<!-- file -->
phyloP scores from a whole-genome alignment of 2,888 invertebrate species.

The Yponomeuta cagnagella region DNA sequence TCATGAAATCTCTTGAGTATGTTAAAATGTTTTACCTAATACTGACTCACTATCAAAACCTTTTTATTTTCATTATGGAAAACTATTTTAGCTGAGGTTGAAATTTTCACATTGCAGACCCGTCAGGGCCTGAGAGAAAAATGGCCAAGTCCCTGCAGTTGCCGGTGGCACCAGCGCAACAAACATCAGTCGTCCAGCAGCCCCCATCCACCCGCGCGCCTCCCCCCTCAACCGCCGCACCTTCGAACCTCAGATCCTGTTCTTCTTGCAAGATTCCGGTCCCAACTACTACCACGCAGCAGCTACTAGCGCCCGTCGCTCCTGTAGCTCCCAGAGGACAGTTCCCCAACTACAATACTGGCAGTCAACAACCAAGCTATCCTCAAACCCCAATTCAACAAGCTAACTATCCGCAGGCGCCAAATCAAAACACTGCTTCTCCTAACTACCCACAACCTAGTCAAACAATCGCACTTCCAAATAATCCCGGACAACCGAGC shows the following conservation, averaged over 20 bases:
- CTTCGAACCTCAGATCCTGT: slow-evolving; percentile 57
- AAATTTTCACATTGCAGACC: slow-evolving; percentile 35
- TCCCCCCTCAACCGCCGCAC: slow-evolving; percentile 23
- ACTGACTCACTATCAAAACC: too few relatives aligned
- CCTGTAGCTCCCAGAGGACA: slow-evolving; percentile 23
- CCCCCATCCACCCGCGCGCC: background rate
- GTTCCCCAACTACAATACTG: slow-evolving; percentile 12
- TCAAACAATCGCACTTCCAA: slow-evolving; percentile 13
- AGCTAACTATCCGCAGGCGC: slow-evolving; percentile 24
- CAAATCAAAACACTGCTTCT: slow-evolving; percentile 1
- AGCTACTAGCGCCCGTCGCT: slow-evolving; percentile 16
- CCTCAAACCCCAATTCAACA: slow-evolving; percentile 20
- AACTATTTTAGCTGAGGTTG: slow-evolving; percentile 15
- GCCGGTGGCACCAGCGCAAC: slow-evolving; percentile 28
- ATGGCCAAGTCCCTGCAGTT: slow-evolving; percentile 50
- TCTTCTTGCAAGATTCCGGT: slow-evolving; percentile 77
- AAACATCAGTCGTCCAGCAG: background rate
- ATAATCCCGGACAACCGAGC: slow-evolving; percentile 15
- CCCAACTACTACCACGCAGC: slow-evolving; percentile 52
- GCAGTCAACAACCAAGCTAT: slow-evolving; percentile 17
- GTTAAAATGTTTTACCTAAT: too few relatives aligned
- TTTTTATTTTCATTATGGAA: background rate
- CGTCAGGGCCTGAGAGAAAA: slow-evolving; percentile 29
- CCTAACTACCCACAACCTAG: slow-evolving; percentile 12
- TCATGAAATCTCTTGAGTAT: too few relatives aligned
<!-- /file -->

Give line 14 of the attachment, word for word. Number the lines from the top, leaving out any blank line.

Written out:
- CCTCAAACCCCAATTCAACA: slow-evolving; percentile 20